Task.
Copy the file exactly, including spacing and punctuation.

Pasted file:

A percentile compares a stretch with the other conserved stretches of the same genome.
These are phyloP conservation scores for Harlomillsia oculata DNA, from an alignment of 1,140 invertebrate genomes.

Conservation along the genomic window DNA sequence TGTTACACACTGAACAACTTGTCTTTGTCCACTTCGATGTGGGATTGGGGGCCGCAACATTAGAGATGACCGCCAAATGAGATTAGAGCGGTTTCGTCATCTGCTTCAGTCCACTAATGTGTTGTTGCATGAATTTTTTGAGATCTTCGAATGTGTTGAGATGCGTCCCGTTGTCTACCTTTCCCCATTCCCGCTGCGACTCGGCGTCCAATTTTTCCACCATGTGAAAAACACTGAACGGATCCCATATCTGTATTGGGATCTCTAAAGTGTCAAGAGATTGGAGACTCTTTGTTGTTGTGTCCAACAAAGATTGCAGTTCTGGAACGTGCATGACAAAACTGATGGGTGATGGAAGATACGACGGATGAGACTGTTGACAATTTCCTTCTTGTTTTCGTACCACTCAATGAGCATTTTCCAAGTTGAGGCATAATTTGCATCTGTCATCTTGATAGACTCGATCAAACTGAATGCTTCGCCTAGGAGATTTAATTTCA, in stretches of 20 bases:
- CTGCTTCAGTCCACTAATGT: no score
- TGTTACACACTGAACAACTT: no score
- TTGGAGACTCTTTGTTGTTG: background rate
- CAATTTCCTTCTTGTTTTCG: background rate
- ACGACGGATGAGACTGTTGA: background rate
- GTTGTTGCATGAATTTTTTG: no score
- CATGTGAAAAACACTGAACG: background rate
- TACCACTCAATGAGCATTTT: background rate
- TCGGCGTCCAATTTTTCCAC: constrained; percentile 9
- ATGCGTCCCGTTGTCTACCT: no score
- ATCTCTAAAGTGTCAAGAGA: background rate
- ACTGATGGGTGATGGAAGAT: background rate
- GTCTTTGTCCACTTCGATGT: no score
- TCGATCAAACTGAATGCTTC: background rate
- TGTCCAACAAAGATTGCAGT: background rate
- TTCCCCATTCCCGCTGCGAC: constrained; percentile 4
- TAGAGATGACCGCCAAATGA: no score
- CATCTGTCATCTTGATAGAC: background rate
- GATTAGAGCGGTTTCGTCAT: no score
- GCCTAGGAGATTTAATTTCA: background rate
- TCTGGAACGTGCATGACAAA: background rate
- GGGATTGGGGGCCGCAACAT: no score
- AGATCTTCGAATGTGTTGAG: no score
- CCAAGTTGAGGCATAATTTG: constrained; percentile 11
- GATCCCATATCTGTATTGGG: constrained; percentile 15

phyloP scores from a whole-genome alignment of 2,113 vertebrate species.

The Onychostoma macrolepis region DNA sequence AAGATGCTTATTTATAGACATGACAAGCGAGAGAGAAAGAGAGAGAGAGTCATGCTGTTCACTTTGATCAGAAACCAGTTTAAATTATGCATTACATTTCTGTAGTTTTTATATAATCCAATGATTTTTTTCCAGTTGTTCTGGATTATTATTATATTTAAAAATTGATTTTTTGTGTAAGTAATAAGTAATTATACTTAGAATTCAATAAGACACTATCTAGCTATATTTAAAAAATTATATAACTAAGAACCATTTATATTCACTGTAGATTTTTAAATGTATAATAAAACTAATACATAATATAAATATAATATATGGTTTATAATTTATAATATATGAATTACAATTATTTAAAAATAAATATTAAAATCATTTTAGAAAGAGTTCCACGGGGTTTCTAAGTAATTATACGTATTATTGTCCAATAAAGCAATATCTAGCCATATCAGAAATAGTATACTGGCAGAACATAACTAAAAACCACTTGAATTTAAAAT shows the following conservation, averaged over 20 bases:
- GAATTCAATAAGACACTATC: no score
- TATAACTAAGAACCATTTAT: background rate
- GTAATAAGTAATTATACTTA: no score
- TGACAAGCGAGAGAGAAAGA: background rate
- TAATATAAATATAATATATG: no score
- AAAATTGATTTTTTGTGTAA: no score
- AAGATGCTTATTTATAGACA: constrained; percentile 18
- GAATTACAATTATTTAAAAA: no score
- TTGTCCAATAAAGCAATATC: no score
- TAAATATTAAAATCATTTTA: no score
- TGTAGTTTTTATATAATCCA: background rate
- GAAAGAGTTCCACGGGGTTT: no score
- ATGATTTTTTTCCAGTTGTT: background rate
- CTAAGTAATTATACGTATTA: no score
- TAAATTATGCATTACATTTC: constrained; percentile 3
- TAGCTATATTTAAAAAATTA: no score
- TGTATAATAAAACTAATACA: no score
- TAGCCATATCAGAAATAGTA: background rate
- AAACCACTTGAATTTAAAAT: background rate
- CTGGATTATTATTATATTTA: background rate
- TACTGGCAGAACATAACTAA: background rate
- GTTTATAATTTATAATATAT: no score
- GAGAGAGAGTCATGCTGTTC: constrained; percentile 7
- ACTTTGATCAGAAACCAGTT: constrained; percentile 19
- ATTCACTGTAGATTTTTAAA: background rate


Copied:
A percentile compares a stretch with the other conserved stretches of the same genome.
These are phyloP conservation scores for Harlomillsia oculata DNA, from an alignment of 1,140 invertebrate genomes.

Conservation along the genomic window DNA sequence TGTTACACACTGAACAACTTGTCTTTGTCCACTTCGATGTGGGATTGGGGGCCGCAACATTAGAGATGACCGCCAAATGAGATTAGAGCGGTTTCGTCATCTGCTTCAGTCCACTAATGTGTTGTTGCATGAATTTTTTGAGATCTTCGAATGTGTTGAGATGCGTCCCGTTGTCTACCTTTCCCCATTCCCGCTGCGACTCGGCGTCCAATTTTTCCACCATGTGAAAAACACTGAACGGATCCCATATCTGTATTGGGATCTCTAAAGTGTCAAGAGATTGGAGACTCTTTGTTGTTGTGTCCAACAAAGATTGCAGTTCTGGAACGTGCATGACAAAACTGATGGGTGATGGAAGATACGACGGATGAGACTGTTGACAATTTCCTTCTTGTTTTCGTACCACTCAATGAGCATTTTCCAAGTTGAGGCATAATTTGCATCTGTCATCTTGATAGACTCGATCAAACTGAATGCTTCGCCTAGGAGATTTAATTTCA, in stretches of 20 bases:
- CTGCTTCAGTCCACTAATGT: no score
- TGTTACACACTGAACAACTT: no score
- TTGGAGACTCTTTGTTGTTG: background rate
- CAATTTCCTTCTTGTTTTCG: background rate
- ACGACGGATGAGACTGTTGA: background rate
- GTTGTTGCATGAATTTTTTG: no score
- CATGTGAAAAACACTGAACG: background rate
- TACCACTCAATGAGCATTTT: background rate
- TCGGCGTCCAATTTTTCCAC: constrained; percentile 9
- ATGCGTCCCGTTGTCTACCT: no score
- ATCTCTAAAGTGTCAAGAGA: background rate
- ACTGATGGGTGATGGAAGAT: background rate
- GTCTTTGTCCACTTCGATGT: no score
- TCGATCAAACTGAATGCTTC: background rate
- TGTCCAACAAAGATTGCAGT: background rate
- TTCCCCATTCCCGCTGCGAC: constrained; percentile 4
- TAGAGATGACCGCCAAATGA: no score
- CATCTGTCATCTTGATAGAC: background rate
- GATTAGAGCGGTTTCGTCAT: no score
- GCCTAGGAGATTTAATTTCA: background rate
- TCTGGAACGTGCATGACAAA: background rate
- GGGATTGGGGGCCGCAACAT: no score
- AGATCTTCGAATGTGTTGAG: no score
- CCAAGTTGAGGCATAATTTG: constrained; percentile 11
- GATCCCATATCTGTATTGGG: constrained; percentile 15

phyloP scores from a whole-genome alignment of 2,113 vertebrate species.

The Onychostoma macrolepis region DNA sequence AAGATGCTTATTTATAGACATGACAAGCGAGAGAGAAAGAGAGAGAGAGTCATGCTGTTCACTTTGATCAGAAACCAGTTTAAATTATGCATTACATTTCTGTAGTTTTTATATAATCCAATGATTTTTTTCCAGTTGTTCTGGATTATTATTATATTTAAAAATTGATTTTTTGTGTAAGTAATAAGTAATTATACTTAGAATTCAATAAGACACTATCTAGCTATATTTAAAAAATTATATAACTAAGAACCATTTATATTCACTGTAGATTTTTAAATGTATAATAAAACTAATACATAATATAAATATAATATATGGTTTATAATTTATAATATATGAATTACAATTATTTAAAAATAAATATTAAAATCATTTTAGAAAGAGTTCCACGGGGTTTCTAAGTAATTATACGTATTATTGTCCAATAAAGCAATATCTAGCCATATCAGAAATAGTATACTGGCAGAACATAACTAAAAACCACTTGAATTTAAAAT shows the following conservation, averaged over 20 bases:
- GAATTCAATAAGACACTATC: no score
- TATAACTAAGAACCATTTAT: background rate
- GTAATAAGTAATTATACTTA: no score
- TGACAAGCGAGAGAGAAAGA: background rate
- TAATATAAATATAATATATG: no score
- AAAATTGATTTTTTGTGTAA: no score
- AAGATGCTTATTTATAGACA: constrained; percentile 18
- GAATTACAATTATTTAAAAA: no score
- TTGTCCAATAAAGCAATATC: no score
- TAAATATTAAAATCATTTTA: no score
- TGTAGTTTTTATATAATCCA: background rate
- GAAAGAGTTCCACGGGGTTT: no score
- ATGATTTTTTTCCAGTTGTT: background rate
- CTAAGTAATTATACGTATTA: no score
- TAAATTATGCATTACATTTC: constrained; percentile 3
- TAGCTATATTTAAAAAATTA: no score
- TGTATAATAAAACTAATACA: no score
- TAGCCATATCAGAAATAGTA: background rate
- AAACCACTTGAATTTAAAAT: background rate
- CTGGATTATTATTATATTTA: background rate
- TACTGGCAGAACATAACTAA: background rate
- GTTTATAATTTATAATATAT: no score
- GAGAGAGAGTCATGCTGTTC: constrained; percentile 7
- ACTTTGATCAGAAACCAGTT: constrained; percentile 19
- ATTCACTGTAGATTTTTAAA: background rate